Stream It Or Skip It: ‘World’s Most Wanted’ On Netflix, A Docuseries About The Planet’s Most Notorious (And Elusive) Criminals

The five-episode first season of World’s Most Wanted discusses five notorious criminals from around the world, the heinous crimes they committed, and why they’ve been so hard to capture. The first segment, directed by Paul Moreira, is devoted to Ismael “El Mayo” Zambada Garcia, the brains in charge of the Sinaloa drug cartel.

Opening Shot: “SINALOA MOUNTAINS, MEXICO.” A shot of the brown and green terrain of the Sinaloa Mountains. “FEBRUARY 13th, 2014”.

The Gist: Most people know about the Sinaloa cartel, based in the Mexican state of the same name, from Joaquín “El Chapo” Guzmán, who is currently serving a life sentence at a supermax federal prison in Colorado. But El Chapo was merely the face of Sinaloa, the salesman who went out and made the massive deals that sent the cartel’s product throughout North America. El Mayo was the one who was in charge of the cartel’s business affairs, and kept a far lower profile than his literal partner in crime.

Through interviews with retired DEA agents that were assigned to bring down Sinaloa, as well as Mexican journalists who covered the cartels closely, we get a picture of El Mayo, who never did anything that could directly tie him to a sale or any other criminal activity, often acting through intermediaries. He drove pickup trucks, and even soldiers who are in the field — some of which are also interviewed, albeit with their faces covered — never were even allowed to refer to him by name.

The first episode documents how both El Mayo’s brother and son managed to get captured by Mexican authorities, and how the DEA pretty much put Mayo’s son, Vicente Zambada Niebla, between a rock and a hard place: A life sentence or give up operational details of Sinaloa. Through intermediaries, the feds got El Mayo on the phone, who told his son to do what he has to do to preserve his family. That’s why Vincente got only 15 years. But hundreds of Sinaloa bigwigs got rounded up, and Vincente’s information led to El Chapo’s recapture. However, El Mayo is still at large and Sinaloa still operates, to the point where, in 2019, Mexican president Andrés Manuel López Obrador stated that he was looking for peace with the cartels instead of war.

World's Most Wanted
Photo: Courtesy of Netflix

Our Take: We were wondering why the first episode of World’s Most Wanted was about El Mayo; after all, it’s not like Netflix isn’t full of shows, both fictional and factual, about Mexican narcos and the law enforcement officials who were after them. It felt like the episode was running over information that can be found elsewhere. In fact, we’re pretty sure that one of the ex-DEA agents interviewed, Jack Reily, has been on other docuseries explaining how the feds went after the cartels.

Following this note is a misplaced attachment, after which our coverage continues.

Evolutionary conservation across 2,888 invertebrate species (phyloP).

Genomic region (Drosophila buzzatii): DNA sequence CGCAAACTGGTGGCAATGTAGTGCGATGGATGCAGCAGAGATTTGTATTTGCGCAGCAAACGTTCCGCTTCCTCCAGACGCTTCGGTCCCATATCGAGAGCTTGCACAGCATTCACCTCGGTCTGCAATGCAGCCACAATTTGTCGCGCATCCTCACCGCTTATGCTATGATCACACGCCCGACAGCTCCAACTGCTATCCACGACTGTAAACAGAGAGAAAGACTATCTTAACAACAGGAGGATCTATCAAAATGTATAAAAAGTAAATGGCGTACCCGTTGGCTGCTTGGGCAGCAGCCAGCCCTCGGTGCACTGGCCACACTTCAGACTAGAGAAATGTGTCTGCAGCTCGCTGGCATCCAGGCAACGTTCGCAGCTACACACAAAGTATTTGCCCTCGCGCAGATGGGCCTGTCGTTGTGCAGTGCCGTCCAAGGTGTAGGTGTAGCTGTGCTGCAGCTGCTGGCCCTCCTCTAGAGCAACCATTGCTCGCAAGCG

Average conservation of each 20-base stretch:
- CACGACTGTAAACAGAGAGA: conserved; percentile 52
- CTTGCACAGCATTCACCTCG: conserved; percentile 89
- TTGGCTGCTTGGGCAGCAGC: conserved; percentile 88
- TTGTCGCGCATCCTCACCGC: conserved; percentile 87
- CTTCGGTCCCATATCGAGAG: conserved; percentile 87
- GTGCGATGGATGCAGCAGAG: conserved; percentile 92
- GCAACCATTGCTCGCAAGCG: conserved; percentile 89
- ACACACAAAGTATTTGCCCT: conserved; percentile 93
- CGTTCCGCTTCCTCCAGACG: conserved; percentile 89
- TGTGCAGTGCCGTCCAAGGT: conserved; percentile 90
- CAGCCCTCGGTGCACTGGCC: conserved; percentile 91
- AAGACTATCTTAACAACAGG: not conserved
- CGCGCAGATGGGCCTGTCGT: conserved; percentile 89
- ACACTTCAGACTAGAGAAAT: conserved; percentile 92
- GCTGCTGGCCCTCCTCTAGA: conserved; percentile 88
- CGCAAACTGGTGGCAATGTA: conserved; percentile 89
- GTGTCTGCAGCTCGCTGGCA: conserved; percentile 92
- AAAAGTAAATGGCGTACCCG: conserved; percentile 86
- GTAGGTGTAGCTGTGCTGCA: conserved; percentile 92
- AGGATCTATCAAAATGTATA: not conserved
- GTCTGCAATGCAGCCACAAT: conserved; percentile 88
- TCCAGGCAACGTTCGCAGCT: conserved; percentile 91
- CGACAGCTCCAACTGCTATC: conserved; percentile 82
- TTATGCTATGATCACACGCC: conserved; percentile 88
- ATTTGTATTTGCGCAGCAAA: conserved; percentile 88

Because of this, the first episode held little in the way of surprising information. But the episode moved quickly, with lots of archival shots of bloody bodies and shootouts, including the raids that got various cartel bigwigs. What we’re hoping is that the combination of fast-paced editing along with well-sourced archival footage will help the show’s other episodes shine.

The other episodes examine the man who was the financier of the Rawandan genocide, the last boss in the Cosa Nostra crime organization, the White Widow, and a notorious Russian mafia boss. Those four cases are a bit less familiar to North American audiences than El Mayo’s case was, and it should elicit more interesting and informative episodes than the first one was.

Sex and Skin: Nothing.

Parting Shot: El Mayo’s soldiers make meth, and the leader says that no matter who gets arrested, someone else will always be there to take his place, and SInaloa will just get stronger.

Sleeper Star: None.

Most Pilot-y Line: For a show that’s rated TV-14, there is an awful lot of archival footage of bloodied bodies and people hanging from bridges. Not sure how seeing that much gore only rates a TV-14.

Our Call: STREAM IT. We’re giving World’s Most Wanted a marginal recommendation because it’s slickly edited and does have great archival footage. We’re hoping, though, that the other episodes are more interesting and less repetitive than the first one was.

Joel Keller (@joelkeller) writes about food, entertainment, parenting and tech, but he doesn’t kid himself: he’s a TV junkie. His writing has appeared in the New York Times, Slate, Salon,,, Fast,, Billboard and elsewhere.

Stream World’s Most Wanted On Netflix

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